So what is this about? Fairy Tail takes place in the Kingdom of Fiore and follows the adventures of the eponymous guild of wizards (some usethe word “mages” to describe the Fairy Tail characters) and their adventures and mishaps. The first chapter introduces us to our two main characters Lucy Heartfilia and Natsu Dragneel and it ends with Lucy heading to Fairy Tail to join the guild. And what follows is adventure. The following story arcs introduce us the many other members of Fairy Tail, the other guilds in Fiore, and story arcs that deal with loss, redemption, adventure, and friendship. That’s the big word when it comes to Fairy Tail: friendship. Reading Fairy Tail, there were a lot of times when it seems that all hope was lost, there would be a speech about friendship and the power they have from their friends believing in themselves that would seemingly give them some sort of powerup to defeat the villain of that arc. Especially with this final arc, it had this as well as the display of Fairy Tail wizards taking out enemies in one shot. If you were in the subreddit r/fairytail,  you would have found discussions and comments calling out what could be seen as an absurdity. At least you can say that Fairy Tail has a fanbase willing to call out flaws.

Anyway, that’s enough of that. Why do I love Fairy Tail? What made me want to read this manga on a weekly basis? For one, I’d say that the big thing was the sense of unpredictability. Every week, there was this sense of “what’s going to happen this week?” that I haven’t felt in anything in a long time. The Fairy Tail wizards always had this sense to get into mischief in their quests and while the stakes got higher as time went on, their was still a sense of innocence. Also, the fights. They were freaking awesome. The reason I say this is because of the different types of magic that were used by all the characters. It’s just something about the fact that very few wizards are similar in they fight, so the ice wizard Gray Fullbuster will be totally different from Erza Scarlet, who’s never seen without a sword in battle. It’s totally different from Dragon Ball Z where it’s just seemingly beams and punching.

Also, it’s pretty funny and lighthearted. Something about Fairy Tail always makes me smile. And I found something that made me happy with every arc. Maybe it’s a joke, maybe it’s just the song that’s used as a theme song for the anime that I bought off iTunes, but there’s something about Fairy Tail just puts a smile on my face, and it always has, and now it always will. It has its heart in the right place, and I think Hiro Mashima is a great guy and a great part of the manga industry.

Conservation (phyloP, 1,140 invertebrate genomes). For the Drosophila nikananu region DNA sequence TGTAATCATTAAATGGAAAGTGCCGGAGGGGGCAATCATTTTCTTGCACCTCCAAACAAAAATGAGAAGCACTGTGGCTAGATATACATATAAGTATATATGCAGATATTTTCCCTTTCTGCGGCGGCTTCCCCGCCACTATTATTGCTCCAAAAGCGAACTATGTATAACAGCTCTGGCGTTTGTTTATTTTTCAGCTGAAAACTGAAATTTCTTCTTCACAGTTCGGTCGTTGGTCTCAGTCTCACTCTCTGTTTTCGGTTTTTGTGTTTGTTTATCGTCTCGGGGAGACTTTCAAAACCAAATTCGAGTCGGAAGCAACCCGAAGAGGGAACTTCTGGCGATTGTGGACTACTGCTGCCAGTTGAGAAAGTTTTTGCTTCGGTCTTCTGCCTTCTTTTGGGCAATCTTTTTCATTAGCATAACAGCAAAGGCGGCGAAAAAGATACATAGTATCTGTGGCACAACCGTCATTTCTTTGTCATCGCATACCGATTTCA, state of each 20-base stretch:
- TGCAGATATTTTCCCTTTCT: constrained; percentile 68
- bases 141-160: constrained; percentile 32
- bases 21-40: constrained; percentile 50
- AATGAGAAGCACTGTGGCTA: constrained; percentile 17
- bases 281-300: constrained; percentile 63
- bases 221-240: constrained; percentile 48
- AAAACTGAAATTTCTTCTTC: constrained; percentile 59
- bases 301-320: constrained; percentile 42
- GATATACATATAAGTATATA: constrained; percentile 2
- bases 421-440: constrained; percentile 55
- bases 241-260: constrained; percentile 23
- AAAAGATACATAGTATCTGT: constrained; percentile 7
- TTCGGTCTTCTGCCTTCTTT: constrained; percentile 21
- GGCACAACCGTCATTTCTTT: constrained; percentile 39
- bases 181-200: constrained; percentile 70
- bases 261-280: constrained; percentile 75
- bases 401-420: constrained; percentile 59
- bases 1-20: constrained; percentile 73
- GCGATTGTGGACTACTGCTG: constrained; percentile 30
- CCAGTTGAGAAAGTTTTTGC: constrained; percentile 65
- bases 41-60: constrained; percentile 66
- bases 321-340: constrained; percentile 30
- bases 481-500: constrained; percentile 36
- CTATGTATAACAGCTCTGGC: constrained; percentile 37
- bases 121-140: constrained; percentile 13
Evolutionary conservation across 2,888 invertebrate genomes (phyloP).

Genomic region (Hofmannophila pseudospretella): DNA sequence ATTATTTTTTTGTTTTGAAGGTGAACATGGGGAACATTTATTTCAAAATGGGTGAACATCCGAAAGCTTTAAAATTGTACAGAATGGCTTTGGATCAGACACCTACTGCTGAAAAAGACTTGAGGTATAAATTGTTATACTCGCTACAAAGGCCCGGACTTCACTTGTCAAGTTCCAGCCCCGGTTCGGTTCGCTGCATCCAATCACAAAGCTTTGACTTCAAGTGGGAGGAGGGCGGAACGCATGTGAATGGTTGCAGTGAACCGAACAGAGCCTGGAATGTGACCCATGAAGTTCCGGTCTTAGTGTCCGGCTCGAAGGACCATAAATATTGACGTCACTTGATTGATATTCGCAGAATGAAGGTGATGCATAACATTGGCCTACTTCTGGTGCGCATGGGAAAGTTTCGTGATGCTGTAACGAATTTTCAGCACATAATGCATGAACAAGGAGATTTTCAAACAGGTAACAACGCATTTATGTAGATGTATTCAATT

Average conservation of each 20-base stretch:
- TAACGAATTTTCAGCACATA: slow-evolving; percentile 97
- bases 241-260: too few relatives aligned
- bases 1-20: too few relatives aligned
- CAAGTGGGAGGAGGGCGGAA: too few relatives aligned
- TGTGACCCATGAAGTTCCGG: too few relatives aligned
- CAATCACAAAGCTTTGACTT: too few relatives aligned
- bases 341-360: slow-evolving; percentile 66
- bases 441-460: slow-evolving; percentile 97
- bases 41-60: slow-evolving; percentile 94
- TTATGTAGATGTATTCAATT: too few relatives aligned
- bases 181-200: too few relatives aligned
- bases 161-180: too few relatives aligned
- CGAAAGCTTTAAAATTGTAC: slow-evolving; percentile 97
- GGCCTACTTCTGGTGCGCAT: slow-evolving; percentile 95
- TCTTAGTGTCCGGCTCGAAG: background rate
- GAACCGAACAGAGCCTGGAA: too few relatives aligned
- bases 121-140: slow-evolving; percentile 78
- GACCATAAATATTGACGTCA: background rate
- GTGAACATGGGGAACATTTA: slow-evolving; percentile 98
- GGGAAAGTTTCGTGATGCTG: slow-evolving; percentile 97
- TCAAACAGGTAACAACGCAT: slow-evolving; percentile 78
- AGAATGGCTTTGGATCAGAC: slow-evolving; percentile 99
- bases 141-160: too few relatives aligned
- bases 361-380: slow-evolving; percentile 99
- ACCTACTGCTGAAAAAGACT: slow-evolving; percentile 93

As for a score, what should I give it? Well, I’ve given all my positives in the above paragraphs, so why don’t I acknowledge its flaws? the whole “friendship” thing can get hammered in at times, and defeating in one shot may get old for you after a while. In addition in the last arc, stakes may get high for some characters, only for them to come back down again, and some things are brought up and aren’t really addressed with the proper weight and gravitas. That’s all I’ll say without getting into spoilers.

For that reason, I’ll give it an 8.5/10. It has some drawbacks stopping it from getting it into the 9-10 crescendo, but the feelings I get from it are great enough to make it one of the best manga I’ve read/one of the best anime I’ve watched.

Fairy Tail will always have a special place in my heart, and if I can afford it. I hope to buy all the Fairy Tail volumes and maybe the anime DVDs. This is a title worth having in your own two hands.

Best Ever Seen

So, I posted recently about my plan to revamp the things that’ll go into the review section of this little blog I have. And I talked about how in order to get at least a 9/10, what I talk about has to be super special, enough to call it “the best I’ve ever seen. But I think I may have been too vague. What do I compare it to? So I think the idea is to compare it to the rest of its field. So, I’d compare an anime to an anime, a film to a film, and a TV show to a TV show.

As for animated vs. live action? I don’t think animation is lesser than live action. In fact, I think that animation is capable of doing great things. That’s one of the reasons I like DEATH BATTLE!  However, I think I have to because if it’s just film, it’d be too much of a big pond. And then there’s genre. Clearly, a comedy is worlds away from a crime drama, so what do I do there? I’m not sure yet. I think I may just go with the idea of “movies in general” mainly because I don’t watch enough movies nor do I watch movies on a regular enough basis to get into conversations about a genre.

As for anime/manga, I think I’m comfortable enough in that field to give definitive rankings. I mean, I don’t have a YouTube where I talk about the bigger themes of particular titles, but I think I’m comfortable in my skills to talk about titles and get my opinions across.

What do you think of my methodology?